Children's Day


Children’s Day – 14th November (INDIA) – 20th November (World)

 
Universally, Children’s Day is celebrated on 20th November, every year. This date was chosen as a day to celebrate childhood. This was first celebrated in the year 1954, as decided by the UN General Assembly. It was instituted with the aim of promoting communal exchange and understanding among children, as well as to bring about beneficiary action to promote the welfare of children, all over the globe. It marks the anniversary of the day in 1959, when the “Declaration of the Rights of the Child” was adopted by the UN General Assembly. In 1989 the “Convention on the Rights of the Child” was signed on the same date, which has been sanctioned by 191 states, ever since.
In India, we celebrate 4th November as Children's day, the birth-anniversary-day of Pandit Jawaharlal Nehru, a great freedom fighter and our first PM.

Children's Day is to celebrate "childhood". Children are loved by one and all. They win over our hearts with their angelic eyes and innocent smiles. It makes one realise that maybe that’s the way God wanted us to be.

India's first PM, Pt. Jawaharlal Nehru, was born on November 14. After his death in 1963, his birthday has been celebrated as children's Day in India. Children's Day is not just a day to let the future generation have its say. It is a day to remember a leader who, in his quiet but determined way, laid the foundation to convert a nascent nation into a world power. But why Children's Day? Apart from being known for his skills as a statesman, Nehru was also immensely fond of children. The more popular and famous of Nehru's pictures show him with children. In all the photographs Nehru's joy at being with children is apparent. When he is not sharing pleasantries with them, the expression of intense concentration as he listens to them reveals his commitment and attitude to children. Children to Nehru were little adults in the making.Nehru, to children, is never the Indian political leader and prime minister. He is always Chacha Nehru - Nehru Uncle. The story also goes that he started to wear a rose on his jacket after a child pinned one on it. The national children's centre, Jawahar Bal Bhavan, is also named after Jawaharlal Nehru. Children's Day is literally that. It is the day when children all over the country are pampered with goodies. From the schoolchild's point of view, the best thing perhaps is that it is a special day at school - they need not wear uniforms and are given sweets.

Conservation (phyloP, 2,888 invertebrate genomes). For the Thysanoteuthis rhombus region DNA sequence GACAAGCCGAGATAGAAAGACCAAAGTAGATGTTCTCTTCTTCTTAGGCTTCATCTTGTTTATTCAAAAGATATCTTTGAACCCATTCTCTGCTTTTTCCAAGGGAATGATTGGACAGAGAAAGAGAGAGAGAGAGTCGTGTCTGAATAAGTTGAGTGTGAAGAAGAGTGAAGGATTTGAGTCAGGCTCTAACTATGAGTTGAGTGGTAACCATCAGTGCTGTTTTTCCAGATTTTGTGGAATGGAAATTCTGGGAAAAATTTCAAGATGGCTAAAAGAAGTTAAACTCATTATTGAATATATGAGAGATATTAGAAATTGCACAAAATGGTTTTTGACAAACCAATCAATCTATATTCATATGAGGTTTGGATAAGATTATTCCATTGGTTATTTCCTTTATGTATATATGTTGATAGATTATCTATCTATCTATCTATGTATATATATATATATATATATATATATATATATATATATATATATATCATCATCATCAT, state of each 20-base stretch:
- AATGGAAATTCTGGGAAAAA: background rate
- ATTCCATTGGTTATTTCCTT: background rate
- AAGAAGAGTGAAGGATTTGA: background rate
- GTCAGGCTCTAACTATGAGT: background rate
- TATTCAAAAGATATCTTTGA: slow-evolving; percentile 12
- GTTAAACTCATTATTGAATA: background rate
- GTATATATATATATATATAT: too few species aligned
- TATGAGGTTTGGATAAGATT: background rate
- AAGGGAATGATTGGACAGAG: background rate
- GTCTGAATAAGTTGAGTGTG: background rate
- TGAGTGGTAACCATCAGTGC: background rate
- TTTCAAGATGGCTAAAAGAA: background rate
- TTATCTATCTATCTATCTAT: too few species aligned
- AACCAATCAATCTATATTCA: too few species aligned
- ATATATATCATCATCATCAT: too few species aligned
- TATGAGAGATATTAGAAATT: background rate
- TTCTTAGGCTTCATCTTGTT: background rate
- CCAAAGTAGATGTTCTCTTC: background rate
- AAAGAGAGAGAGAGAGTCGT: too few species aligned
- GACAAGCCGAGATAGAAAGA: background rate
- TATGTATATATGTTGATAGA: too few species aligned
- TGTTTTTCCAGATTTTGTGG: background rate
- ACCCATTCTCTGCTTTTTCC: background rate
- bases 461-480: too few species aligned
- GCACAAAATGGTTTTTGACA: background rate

Celebrations: Children's Day is celebrated all over India, especially at the school level. There are also community activities with stress on children's involvement. Most schools have cultural programmes for the day, with the students managing it all. All over the country, various cultural, social, and even corporate, institutions conduct competitions for children. Children's Day is a day for children to engage in fun and frolic. Schools celebrate this day by organising cultural programmes. Teachers of the school perform songs and dances for their students. Various competitions like quizzes, fancy dress competitions, elocutions are organised on this day. Children are also treated to a movie and lunch. Television networks have in the recent years started to air special programmes all day long for kids on November 14, making this day a special treat.

DID YOU KNOW? –

Children's Day in Japan: National Children's Day in Japan is known as Kodomo no Hi. It is celebrated on May 5th. The family celebrates the festival with Kashiwamochi (rice cakes filled with red beans and wrapped with oak leaves) and Chimaki (rice cakes wrapped with bamboo leaves). According to the Kodansha encyclopaedia, the origin of the festival was from China in 839AD. On May 5th, Chinese people hang medical herbs from the eaves of the roof in order to repel disease. When the custom came to Japan, people used Shobu (irises) instead since irises were believed to repel evil spirits. During 12th century, the custom was influenced by the warrior class. Since another meaning of Shobu is victory or defeat, the practice of giving little boys kites with pictures of warriors on them were spread in Japan. In the Edo period (1600-1868), streamers with pictures of carp were presented to boys. Recently, many families live in apartments not houses. They display small carp streamers or Kabuto at their homes because of limited space.